Study of Britain produces first fine-scale genetic map of a nation

Study of Britain produces first fine-scale genetic map of a nation
This map of Britain shows clustering of individuals based on genetics, and its striking relationship with geography. Each of the genetic clusters is represented by a different symbol. (Stephen Leslie/Murdoch Children's Research Institute)

Britain may be famous for preserving its royal DNA, but a genetic analysis of the nation is providing new insights into the "story of the masses," according to scientists.

Researchers announced Wednesday that they had created the world's first fine-scale genetic map of any country, an achievement that allowed them to settle a few long-running debates about the history and bloodlines of England, Scotland, Wales and Northern Ireland.


The group's most surprising finding was its failure to identify a single "Celtic" genetic group. In fact, the researchers said that the Celtic regions of Scotland, Northern Ireland, Wales and Cornwall were among the most genetically different.

Likewise, they found no clear genetic evidence of the Danish Viking occupation and control of a large part of England during the 9th century, suggesting a "relatively limited input of DNA."

The research, which was published Wednesday in the journal Nature, was conducted by an international team and led by scientists from the University of Oxford, University College London and the Murdoch Children's Research Institute in Australia.

The People of the British Isles study was based on sophisticated statistical analysis of DNA samples from 2,030 rural British residents. Each of the white DNA donors had all four of their grandparents born within 48 miles of one another, essentially allowing researchers to sample the DNA of the grandparents in specific regions.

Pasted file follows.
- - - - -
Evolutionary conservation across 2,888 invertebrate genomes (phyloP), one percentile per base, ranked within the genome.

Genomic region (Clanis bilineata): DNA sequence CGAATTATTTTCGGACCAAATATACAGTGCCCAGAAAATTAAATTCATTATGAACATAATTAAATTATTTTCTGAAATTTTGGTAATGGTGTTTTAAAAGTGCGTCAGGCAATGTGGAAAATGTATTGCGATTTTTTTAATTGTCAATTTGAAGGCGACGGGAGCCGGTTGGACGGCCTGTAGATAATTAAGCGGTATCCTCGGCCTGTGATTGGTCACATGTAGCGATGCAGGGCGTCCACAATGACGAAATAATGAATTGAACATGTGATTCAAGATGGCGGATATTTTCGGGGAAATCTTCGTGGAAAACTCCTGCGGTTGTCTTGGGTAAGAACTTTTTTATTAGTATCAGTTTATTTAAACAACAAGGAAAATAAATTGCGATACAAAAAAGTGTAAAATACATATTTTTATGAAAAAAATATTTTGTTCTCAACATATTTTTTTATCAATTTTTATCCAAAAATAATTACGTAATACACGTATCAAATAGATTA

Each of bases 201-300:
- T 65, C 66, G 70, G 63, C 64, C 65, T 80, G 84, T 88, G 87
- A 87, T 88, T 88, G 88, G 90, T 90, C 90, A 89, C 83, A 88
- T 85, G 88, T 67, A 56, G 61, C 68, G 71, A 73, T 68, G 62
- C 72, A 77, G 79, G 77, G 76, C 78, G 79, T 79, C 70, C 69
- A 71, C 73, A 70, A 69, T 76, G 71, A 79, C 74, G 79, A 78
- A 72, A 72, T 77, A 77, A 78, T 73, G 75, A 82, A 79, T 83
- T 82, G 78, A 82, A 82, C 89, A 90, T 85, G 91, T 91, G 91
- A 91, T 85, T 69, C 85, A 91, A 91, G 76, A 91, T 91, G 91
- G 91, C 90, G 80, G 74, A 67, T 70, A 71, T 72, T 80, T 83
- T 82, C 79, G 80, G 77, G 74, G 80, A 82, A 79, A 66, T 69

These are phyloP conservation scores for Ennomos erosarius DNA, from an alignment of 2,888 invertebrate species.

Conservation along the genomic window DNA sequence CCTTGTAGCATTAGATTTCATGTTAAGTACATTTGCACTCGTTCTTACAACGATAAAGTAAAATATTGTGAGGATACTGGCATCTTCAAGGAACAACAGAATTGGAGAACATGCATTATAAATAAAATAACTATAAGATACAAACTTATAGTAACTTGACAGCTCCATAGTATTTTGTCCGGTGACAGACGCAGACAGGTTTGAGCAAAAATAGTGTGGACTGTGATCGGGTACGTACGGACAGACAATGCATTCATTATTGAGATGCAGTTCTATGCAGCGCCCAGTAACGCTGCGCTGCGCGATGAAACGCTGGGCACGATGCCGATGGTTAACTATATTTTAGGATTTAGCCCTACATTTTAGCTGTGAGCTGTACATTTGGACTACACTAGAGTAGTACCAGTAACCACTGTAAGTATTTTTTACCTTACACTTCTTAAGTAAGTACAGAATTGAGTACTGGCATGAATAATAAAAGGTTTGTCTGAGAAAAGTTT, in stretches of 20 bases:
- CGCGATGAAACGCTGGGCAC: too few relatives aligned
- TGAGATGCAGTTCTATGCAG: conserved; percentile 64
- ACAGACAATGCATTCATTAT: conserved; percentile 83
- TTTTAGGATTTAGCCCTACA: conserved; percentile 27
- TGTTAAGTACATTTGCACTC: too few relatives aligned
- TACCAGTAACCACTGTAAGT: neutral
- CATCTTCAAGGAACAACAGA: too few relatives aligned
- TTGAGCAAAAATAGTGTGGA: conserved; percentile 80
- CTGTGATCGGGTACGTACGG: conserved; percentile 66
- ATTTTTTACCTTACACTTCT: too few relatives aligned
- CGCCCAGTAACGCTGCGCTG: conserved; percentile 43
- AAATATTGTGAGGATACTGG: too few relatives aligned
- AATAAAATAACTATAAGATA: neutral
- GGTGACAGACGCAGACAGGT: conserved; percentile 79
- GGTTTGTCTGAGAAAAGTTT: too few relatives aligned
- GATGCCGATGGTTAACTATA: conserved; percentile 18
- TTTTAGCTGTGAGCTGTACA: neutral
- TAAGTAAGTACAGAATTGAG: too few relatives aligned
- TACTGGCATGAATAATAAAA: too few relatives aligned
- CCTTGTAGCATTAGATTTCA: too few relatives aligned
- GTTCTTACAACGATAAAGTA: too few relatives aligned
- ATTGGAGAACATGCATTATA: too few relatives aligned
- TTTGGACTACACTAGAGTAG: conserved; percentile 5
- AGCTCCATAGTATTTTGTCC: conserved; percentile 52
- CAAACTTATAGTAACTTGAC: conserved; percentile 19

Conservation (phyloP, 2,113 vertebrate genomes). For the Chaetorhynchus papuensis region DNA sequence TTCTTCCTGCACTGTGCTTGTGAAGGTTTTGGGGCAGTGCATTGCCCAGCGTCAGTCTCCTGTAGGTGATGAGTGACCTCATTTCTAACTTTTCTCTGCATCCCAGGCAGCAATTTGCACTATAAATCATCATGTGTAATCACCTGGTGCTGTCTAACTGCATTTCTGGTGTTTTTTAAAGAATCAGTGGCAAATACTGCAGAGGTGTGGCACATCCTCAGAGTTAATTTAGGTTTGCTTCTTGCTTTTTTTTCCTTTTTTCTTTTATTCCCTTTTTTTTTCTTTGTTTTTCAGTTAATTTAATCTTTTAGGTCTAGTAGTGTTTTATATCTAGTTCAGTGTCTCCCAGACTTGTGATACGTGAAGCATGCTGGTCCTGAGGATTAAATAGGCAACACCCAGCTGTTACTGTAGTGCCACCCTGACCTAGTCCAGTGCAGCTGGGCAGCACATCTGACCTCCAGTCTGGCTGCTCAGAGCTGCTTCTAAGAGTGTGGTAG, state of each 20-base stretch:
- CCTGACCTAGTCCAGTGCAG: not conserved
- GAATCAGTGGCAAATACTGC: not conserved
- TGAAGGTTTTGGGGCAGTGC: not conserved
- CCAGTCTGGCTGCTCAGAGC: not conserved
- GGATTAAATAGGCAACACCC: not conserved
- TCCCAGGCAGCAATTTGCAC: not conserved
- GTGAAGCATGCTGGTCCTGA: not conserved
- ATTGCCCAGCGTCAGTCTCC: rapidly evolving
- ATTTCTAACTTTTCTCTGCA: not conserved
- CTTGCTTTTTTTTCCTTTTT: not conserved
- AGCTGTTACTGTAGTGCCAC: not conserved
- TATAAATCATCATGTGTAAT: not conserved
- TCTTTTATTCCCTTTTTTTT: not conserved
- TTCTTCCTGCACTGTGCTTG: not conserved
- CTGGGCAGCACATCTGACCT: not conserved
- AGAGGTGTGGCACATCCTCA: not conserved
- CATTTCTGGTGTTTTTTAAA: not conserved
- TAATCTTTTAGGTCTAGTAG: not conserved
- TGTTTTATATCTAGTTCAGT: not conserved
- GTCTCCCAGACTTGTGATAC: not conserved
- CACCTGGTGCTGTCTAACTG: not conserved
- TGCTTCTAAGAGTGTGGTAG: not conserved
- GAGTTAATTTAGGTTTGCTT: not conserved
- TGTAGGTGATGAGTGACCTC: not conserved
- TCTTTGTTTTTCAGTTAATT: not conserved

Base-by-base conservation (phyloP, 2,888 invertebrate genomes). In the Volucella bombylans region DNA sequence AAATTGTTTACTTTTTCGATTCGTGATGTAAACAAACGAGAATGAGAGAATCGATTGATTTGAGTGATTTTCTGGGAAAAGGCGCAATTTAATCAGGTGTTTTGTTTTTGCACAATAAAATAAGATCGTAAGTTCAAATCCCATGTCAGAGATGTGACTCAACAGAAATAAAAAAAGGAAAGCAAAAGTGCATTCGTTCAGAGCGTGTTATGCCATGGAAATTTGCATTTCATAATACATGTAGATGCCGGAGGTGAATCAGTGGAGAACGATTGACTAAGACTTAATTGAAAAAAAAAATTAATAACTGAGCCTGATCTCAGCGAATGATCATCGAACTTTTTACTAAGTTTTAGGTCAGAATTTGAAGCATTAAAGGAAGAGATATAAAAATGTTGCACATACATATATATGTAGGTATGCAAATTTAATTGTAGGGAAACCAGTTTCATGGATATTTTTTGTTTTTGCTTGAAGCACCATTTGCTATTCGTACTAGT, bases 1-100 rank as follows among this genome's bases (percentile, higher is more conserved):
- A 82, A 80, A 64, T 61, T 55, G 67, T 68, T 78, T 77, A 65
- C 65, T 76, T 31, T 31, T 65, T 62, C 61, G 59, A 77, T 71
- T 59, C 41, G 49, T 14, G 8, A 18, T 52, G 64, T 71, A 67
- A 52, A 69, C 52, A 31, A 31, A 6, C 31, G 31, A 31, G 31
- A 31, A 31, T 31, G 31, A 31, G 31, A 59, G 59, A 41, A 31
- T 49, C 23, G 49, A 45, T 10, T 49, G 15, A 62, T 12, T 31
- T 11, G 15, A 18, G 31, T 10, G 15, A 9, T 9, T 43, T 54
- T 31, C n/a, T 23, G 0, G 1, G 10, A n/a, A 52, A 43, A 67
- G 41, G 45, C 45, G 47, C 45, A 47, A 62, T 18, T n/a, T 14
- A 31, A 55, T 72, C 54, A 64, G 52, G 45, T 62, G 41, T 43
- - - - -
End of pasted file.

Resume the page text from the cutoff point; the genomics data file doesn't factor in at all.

The DNA samples were studied for differences at roughly half a million positions along the genome, and were then grouped by similarity. Researchers plotted each DNA donor on a map, positioning the donors at the geographic midpoint of their grandparents' birthplaces.

"What was striking was the pattern of variation we saw and the way it aligned with geography," said coauthor Peter Donnelly, director of the Wellcome Trust Center for Human Genetics at the University of Oxford.

Subtle yet identifiable genetic patterns could be found separated by current-day county lines, Donnelly said. Such was the case with Cornwall and Devon, in England's southwest.

In order to provide context, researchers also analyzed DNA samples from 6,209 volunteers from 10 other European nations. That data allowed researchers to determine the genetic contributions of people from other parts of Europe.

The researchers found noticeable contributions of DNA from the Anglo-Saxons, the Germanic tribes who migrated to eastern, central and southern England in the 5th century, after the departure of Roman forces.

"After the Saxon migrations, the language, place names, cereal crops and pottery styles all changed from that of the existing population to those of the Saxon migrants," lead study author Stephen Leslie, a genetics statistician at the Murdoch institute, and his colleagues wrote.

"There has been ongoing historical and archaeological controversy about the extent to which the Saxons replaced the existing Romano-British populations," the authors wrote. "With genome-wide data we can now resolve this debate."

The answer, researchers said, was that Anglo-Saxons intermarried with, rather than replaced, the existing populations.

"We estimate the proportion of Saxon ancestry in central and southern England as very likely to be under 50%, and most likely in the range of 10% to 40%," authors wrote.

The population in the northern Orkney Islands was also distinct, with 25% of DNA coming from Norwegian ancestors, the result of an 800-year-long Norse Viking occupation that began in the 9th century.


"That perhaps was not surprising," Donnelly said.

The researchers also found that the Welsh appear more similar to the earliest settlers of Britain after the last ice age than all other groups, and that there was genetic evidence of the Landsker Line -- the boundary between English-speaking people in southwest Pembrokeshire and the Welsh speakers in the rest of Wales.

In addition to settling some debated points of history, the research may also help with medical research.

"Building a picture of population genetics at this scale may in the future help us design genetic studies to investigate disease," said Dr. Michael Dunn, head of genetics and molecular sciences at the Wellcome Trust, which funded the research.

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